WASHINGTON – The U.S. Department of Education is punishing one of the largest student loan servicers in the country for failing to send on-time billing statements to millions of borrowers, resulting in thousands being late on payments as a result.
MOHELA, also known as the Missouri Higher Education Loan Authority, did not meet “its basic obligation” by failing to send billing statements on time to 2.5 million borrowers, the department said in a statement on Monday.
The department said that of those 2.5 million borrowers, more than 800,000 became delinquent on their loans in October – which was the first month that student loan payments became due after the pandemic pause in March 2020.
The Education Department said it would withhold $7.2 million in payment owed to MOHELA for October, and directed the servicer to place all affected borrowers in forbearance until the issue is resolved.
“In the meantime, we will adjust to zero any interest that accrues and credit them with progress toward public service loan forgiveness and income-driven repayment,” Federal Student Aid (FSA) Chief Operating Officer Rich Cordray said in a statement.
U.S. Secretary of Education Miguel Cardona said oversight efforts uncovered errors from student loan servicers” that will not be tolerated.”
“The actions we’ve taken send a strong message to all student loan servicers that we will not allow borrowers to suffer the consequences of gross servicing failures,” Cardona added.
FILE – US Vice President Kamala Harris (not pictured) and U.S. Secretary of Education Miguel Cardona attend a panel discussion with nine outstanding scholars at Claflin University on Sept. 20, 2022, in Orangeburg, South Carolina. (Photo by Colin Myer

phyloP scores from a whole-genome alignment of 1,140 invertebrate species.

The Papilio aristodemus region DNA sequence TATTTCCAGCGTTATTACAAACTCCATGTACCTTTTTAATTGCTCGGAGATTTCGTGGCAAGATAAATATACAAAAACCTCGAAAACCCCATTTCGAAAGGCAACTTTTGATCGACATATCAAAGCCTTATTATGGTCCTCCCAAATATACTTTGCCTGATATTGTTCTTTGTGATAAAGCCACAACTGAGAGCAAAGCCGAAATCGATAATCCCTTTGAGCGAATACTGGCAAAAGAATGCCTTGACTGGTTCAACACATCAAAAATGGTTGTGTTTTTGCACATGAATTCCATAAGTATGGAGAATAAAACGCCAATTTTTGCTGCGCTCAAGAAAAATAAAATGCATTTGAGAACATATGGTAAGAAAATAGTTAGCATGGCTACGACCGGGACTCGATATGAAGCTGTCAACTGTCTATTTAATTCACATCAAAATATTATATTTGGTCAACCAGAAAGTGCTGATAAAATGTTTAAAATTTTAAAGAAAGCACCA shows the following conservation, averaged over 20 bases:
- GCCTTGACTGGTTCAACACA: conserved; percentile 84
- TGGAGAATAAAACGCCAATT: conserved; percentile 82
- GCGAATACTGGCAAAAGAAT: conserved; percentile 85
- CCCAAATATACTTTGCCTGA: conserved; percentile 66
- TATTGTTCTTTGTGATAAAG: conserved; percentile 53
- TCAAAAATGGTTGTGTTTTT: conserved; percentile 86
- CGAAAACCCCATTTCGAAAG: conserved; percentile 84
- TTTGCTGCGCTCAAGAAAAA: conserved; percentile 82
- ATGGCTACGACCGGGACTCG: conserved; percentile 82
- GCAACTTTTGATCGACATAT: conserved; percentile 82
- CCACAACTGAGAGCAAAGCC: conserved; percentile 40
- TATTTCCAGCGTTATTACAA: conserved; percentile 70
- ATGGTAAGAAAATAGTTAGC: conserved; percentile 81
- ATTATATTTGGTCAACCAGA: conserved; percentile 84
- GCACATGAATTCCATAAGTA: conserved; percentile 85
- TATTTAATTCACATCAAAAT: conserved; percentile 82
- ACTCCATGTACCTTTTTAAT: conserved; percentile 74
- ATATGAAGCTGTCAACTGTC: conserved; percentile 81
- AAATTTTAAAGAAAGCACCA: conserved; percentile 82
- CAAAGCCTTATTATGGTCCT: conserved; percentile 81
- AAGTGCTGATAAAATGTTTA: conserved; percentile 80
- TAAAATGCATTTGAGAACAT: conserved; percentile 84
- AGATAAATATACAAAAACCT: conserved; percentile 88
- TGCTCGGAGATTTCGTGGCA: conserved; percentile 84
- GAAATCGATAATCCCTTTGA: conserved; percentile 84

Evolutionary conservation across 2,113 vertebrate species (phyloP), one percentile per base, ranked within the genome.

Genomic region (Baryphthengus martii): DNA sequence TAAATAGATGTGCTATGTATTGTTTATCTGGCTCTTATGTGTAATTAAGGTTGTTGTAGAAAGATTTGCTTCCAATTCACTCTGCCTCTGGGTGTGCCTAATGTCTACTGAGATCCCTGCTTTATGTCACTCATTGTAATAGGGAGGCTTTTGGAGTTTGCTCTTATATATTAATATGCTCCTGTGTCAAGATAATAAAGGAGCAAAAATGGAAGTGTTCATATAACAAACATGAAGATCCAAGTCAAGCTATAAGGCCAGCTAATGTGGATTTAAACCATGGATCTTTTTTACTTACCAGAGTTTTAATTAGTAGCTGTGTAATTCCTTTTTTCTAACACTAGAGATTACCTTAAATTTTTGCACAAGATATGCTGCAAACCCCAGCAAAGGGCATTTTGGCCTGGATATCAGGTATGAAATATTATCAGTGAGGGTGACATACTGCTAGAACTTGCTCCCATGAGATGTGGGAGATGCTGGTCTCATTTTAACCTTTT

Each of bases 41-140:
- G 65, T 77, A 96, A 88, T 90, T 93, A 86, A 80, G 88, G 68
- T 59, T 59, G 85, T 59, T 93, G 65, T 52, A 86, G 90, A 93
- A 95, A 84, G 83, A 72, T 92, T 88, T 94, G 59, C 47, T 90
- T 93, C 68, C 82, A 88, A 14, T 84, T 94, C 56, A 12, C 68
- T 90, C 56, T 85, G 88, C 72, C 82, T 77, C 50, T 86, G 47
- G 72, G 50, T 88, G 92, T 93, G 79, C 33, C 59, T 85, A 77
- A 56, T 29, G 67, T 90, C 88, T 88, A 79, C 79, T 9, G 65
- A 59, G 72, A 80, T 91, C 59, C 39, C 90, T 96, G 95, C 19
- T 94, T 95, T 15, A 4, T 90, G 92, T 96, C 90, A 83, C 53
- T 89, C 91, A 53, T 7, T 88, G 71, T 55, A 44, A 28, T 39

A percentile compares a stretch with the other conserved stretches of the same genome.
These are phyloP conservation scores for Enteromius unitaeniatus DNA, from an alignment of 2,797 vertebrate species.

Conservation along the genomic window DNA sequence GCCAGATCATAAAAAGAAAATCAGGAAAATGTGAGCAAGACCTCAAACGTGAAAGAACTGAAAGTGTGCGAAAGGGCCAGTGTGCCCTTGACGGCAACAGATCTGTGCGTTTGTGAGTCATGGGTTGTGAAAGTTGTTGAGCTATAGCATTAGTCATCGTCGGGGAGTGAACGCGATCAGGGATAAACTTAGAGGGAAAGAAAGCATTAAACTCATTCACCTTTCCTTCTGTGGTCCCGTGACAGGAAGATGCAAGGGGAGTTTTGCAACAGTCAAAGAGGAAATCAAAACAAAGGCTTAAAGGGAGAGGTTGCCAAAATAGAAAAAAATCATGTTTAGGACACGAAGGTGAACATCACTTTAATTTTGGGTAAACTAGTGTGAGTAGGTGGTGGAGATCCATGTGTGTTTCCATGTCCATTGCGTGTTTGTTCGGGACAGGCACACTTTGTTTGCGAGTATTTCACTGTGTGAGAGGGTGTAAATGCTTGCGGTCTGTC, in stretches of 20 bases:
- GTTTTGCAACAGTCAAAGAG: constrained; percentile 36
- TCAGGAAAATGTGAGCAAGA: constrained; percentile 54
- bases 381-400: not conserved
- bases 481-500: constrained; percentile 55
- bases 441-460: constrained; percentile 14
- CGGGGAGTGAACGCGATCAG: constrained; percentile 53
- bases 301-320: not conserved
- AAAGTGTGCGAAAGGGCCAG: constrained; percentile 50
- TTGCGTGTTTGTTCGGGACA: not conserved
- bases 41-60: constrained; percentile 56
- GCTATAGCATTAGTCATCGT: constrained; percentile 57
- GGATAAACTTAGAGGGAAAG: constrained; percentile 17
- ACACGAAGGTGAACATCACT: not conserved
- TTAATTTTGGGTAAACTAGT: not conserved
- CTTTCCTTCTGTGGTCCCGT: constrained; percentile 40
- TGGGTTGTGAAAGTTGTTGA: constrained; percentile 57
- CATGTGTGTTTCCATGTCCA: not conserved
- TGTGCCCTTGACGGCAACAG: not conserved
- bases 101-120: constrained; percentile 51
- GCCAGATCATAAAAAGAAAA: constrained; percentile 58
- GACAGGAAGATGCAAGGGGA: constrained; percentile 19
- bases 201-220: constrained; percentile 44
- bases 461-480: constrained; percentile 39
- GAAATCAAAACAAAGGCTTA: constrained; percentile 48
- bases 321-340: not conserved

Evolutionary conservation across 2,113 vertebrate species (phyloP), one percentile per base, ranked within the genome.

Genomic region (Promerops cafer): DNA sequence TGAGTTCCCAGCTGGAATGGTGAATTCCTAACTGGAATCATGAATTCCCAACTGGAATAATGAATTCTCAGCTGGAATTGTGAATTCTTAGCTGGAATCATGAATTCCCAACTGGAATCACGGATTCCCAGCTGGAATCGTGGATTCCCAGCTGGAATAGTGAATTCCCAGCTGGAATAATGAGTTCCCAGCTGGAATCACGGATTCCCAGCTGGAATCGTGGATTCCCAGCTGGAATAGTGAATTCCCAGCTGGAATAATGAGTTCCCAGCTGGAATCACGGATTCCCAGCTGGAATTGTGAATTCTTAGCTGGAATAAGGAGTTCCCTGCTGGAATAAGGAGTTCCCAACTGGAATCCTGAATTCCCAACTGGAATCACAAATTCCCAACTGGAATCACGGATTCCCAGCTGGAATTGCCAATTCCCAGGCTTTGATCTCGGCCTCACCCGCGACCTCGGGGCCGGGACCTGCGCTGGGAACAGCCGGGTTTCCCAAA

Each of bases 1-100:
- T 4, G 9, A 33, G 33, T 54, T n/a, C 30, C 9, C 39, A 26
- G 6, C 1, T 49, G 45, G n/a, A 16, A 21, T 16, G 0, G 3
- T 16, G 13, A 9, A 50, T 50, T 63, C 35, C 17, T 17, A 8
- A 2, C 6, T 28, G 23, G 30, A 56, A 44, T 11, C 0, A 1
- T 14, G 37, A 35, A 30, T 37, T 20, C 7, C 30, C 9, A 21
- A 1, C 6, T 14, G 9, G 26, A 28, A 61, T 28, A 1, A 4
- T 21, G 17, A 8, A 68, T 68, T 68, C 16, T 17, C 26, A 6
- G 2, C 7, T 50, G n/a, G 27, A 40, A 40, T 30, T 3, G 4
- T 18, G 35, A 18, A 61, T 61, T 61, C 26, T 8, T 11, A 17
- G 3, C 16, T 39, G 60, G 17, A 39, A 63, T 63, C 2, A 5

The action came on the same day as the Biden administration announced a move toward a narrower student loan relief plan that would target specific groups of borrowers — rather than a sweeping plan like the one the Supreme Court rejected in June.
On Monday, the Education Department released a draft of new federal rules paving the way for a second attempt at student loan relief. The proposal targets groups that are seen as especially vulnerable, focusing on those who owe so much, or make so little income, that they otherwise may never repay their loans.
Though full details are likely months away, the department said it wants to cancel some or all student debt for: borrowers whose balances exceed what they originally owed; those who have loans that entered repayment 25 or more years ago; those who used loans to attend career-training programs that led to “unreasonable” debt loads or insufficient earnings; those who are eligible for other loan forgiveness programs but did not apply.
The department said it will continue to refine the proposal as it goes through a federal rulemaking process. The public will be able to provide written feedback next year.
This story was reported from Cincinnati. The Associated Press contributed.